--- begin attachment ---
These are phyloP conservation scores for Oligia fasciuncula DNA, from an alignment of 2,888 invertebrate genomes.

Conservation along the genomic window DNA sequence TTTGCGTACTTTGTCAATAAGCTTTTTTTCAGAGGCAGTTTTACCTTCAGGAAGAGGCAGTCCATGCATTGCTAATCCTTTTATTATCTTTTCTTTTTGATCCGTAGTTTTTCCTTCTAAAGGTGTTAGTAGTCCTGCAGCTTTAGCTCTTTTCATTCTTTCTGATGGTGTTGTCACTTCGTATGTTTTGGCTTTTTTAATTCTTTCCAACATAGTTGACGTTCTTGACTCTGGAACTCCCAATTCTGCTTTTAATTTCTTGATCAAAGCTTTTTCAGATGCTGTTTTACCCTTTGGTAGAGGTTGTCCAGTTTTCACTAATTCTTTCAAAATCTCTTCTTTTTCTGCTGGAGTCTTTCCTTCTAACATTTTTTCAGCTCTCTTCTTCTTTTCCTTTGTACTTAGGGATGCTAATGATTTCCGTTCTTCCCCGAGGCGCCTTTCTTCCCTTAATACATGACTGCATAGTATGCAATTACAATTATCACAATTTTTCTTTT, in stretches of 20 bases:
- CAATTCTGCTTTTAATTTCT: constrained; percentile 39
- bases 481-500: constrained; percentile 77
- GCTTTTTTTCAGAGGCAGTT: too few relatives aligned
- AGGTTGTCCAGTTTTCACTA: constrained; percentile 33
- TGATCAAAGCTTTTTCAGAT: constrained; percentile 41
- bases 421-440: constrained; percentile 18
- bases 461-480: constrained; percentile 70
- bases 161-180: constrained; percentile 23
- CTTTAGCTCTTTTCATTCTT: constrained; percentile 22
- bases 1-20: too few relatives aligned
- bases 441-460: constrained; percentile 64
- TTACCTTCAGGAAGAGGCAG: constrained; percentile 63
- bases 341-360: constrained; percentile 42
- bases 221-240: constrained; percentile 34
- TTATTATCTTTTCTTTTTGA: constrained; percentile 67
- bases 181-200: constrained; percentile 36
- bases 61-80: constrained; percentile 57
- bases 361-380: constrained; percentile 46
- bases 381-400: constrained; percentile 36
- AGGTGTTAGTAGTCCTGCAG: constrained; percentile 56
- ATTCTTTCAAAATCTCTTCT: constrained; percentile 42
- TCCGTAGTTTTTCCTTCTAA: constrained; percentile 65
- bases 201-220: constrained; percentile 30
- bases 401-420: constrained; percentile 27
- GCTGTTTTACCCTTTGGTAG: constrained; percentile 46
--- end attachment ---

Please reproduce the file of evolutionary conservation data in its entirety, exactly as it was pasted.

These are phyloP conservation scores for Oligia fasciuncula DNA, from an alignment of 2,888 invertebrate genomes.

Conservation along the genomic window DNA sequence TTTGCGTACTTTGTCAATAAGCTTTTTTTCAGAGGCAGTTTTACCTTCAGGAAGAGGCAGTCCATGCATTGCTAATCCTTTTATTATCTTTTCTTTTTGATCCGTAGTTTTTCCTTCTAAAGGTGTTAGTAGTCCTGCAGCTTTAGCTCTTTTCATTCTTTCTGATGGTGTTGTCACTTCGTATGTTTTGGCTTTTTTAATTCTTTCCAACATAGTTGACGTTCTTGACTCTGGAACTCCCAATTCTGCTTTTAATTTCTTGATCAAAGCTTTTTCAGATGCTGTTTTACCCTTTGGTAGAGGTTGTCCAGTTTTCACTAATTCTTTCAAAATCTCTTCTTTTTCTGCTGGAGTCTTTCCTTCTAACATTTTTTCAGCTCTCTTCTTCTTTTCCTTTGTACTTAGGGATGCTAATGATTTCCGTTCTTCCCCGAGGCGCCTTTCTTCCCTTAATACATGACTGCATAGTATGCAATTACAATTATCACAATTTTTCTTTT, in stretches of 20 bases:
- CAATTCTGCTTTTAATTTCT: constrained; percentile 39
- bases 481-500: constrained; percentile 77
- GCTTTTTTTCAGAGGCAGTT: too few relatives aligned
- AGGTTGTCCAGTTTTCACTA: constrained; percentile 33
- TGATCAAAGCTTTTTCAGAT: constrained; percentile 41
- bases 421-440: constrained; percentile 18
- bases 461-480: constrained; percentile 70
- bases 161-180: constrained; percentile 23
- CTTTAGCTCTTTTCATTCTT: constrained; percentile 22
- bases 1-20: too few relatives aligned
- bases 441-460: constrained; percentile 64
- TTACCTTCAGGAAGAGGCAG: constrained; percentile 63
- bases 341-360: constrained; percentile 42
- bases 221-240: constrained; percentile 34
- TTATTATCTTTTCTTTTTGA: constrained; percentile 67
- bases 181-200: constrained; percentile 36
- bases 61-80: constrained; percentile 57
- bases 361-380: constrained; percentile 46
- bases 381-400: constrained; percentile 36
- AGGTGTTAGTAGTCCTGCAG: constrained; percentile 56
- ATTCTTTCAAAATCTCTTCT: constrained; percentile 42
- TCCGTAGTTTTTCCTTCTAA: constrained; percentile 65
- bases 201-220: constrained; percentile 30
- bases 401-420: constrained; percentile 27
- GCTGTTTTACCCTTTGGTAG: constrained; percentile 46